Using FMLA to Manage Disability Costs

An early warning system for companies to manage benefits costs

San Francisco, CA – July 17, 2013 – A panel of experts convened by the Integrated Benefits Institute (IBI) is recommending high impact strategies companies can adopt to better manage the duration and costs of employee leaves under the Family Medical Leave Act (FMLA) and subsequent disability claims.  IBI is a leading health and productivity research organization.

Download the IBI research report: Early Warning: Using FMLA to Understand and Manager Disability Absence

The lost productivity costs to businesses due to employees on extended leave include lost revenue, work disruptions, reliance on overtime and the use of substitute workers. These costs are compounded when an employee’s health issue results in a claim on the company’s short-term disability (STD) policy and increase significantly in the event of a long-term disability (LTD) claim.
“A worker’s request for leave under the FMLA may be a precursor to other, more costly leaves. Rather than view the FMLA as strictly a legal compliance requirement, employers should consider using FMLA as an early warning system to detect potential costly health issues among their employees and their families,” said Thomas Parry, PhD, IBI president.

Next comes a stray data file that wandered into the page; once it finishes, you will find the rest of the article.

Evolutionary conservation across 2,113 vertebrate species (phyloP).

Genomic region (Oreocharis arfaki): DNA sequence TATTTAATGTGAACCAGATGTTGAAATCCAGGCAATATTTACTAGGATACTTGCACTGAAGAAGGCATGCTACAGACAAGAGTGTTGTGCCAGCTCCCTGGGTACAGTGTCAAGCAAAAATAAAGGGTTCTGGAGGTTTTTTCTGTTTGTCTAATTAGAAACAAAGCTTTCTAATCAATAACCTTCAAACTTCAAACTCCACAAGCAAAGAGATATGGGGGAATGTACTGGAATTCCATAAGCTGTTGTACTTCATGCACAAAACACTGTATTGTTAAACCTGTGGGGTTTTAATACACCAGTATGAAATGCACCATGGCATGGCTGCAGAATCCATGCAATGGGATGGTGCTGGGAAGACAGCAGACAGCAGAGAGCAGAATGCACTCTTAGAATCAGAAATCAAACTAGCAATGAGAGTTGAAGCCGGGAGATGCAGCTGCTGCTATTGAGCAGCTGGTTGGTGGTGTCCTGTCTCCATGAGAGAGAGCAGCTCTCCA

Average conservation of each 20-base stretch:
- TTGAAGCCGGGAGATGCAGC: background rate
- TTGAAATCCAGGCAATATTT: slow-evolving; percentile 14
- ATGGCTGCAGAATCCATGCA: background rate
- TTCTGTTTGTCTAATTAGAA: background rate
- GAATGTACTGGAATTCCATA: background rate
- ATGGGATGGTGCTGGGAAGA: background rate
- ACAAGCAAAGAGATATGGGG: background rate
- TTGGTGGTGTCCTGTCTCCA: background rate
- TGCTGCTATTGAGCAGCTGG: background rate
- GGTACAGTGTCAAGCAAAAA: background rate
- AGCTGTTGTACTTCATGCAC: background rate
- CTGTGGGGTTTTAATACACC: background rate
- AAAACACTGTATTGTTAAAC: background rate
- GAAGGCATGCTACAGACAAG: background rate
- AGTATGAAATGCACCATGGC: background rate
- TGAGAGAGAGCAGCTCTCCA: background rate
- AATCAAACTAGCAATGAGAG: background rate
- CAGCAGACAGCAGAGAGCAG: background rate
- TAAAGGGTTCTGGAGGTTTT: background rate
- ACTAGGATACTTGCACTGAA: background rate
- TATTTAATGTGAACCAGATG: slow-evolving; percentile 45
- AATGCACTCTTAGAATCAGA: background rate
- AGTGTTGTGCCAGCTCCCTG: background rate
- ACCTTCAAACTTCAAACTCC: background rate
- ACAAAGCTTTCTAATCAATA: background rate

To better manage costs, experts say employers should connect employees requesting FMLA leave with resources such as employee assistance programs; discuss stay-at-work alternatives; improve training for supervisors about early warning signs and potential interventions; and better educate workers on the types of absences the FMLA does (and does not) cover, and their rights and responsibilities.

These recommendations are contained in a recent IBI research report, Early Warnings: Using FMLA to Understand and Manage Disability Absence. They were developed by a panel of experts from IBI’s employer and supplier membership following analysis of disability data for 161 businesses employing nearly 520,000 people from 2007 to 2011. The data in IBI’s analysis were provided by a leading absence management company.

Connecting short-term disability to long-term disability

Almost one-quarter—24%—of eligible employees took leaves under the FMLA over the five-year period studied and 14% filed STD claims. Employees who used the FMLA due to personal health conditions were twice as likely as other workers to use STD the following year. Employees who took FMLA leave for a family member’s health condition were about 50% more likely to have an STD claim the following year than other employees.

The FMLA was signed into law in 1993 to provide eligible employees with up to 12 weeks of job-protected, unpaid time off from work during any 12-month period for an employee’s or family member’s serious health condition, care of a new child or to assume caretaker duties for a military-deployed family member.

Engaging employees at the earliest revelation of a potential issue represents an opportunity to avoid more-costly disability claims without materially increasing absence management expenses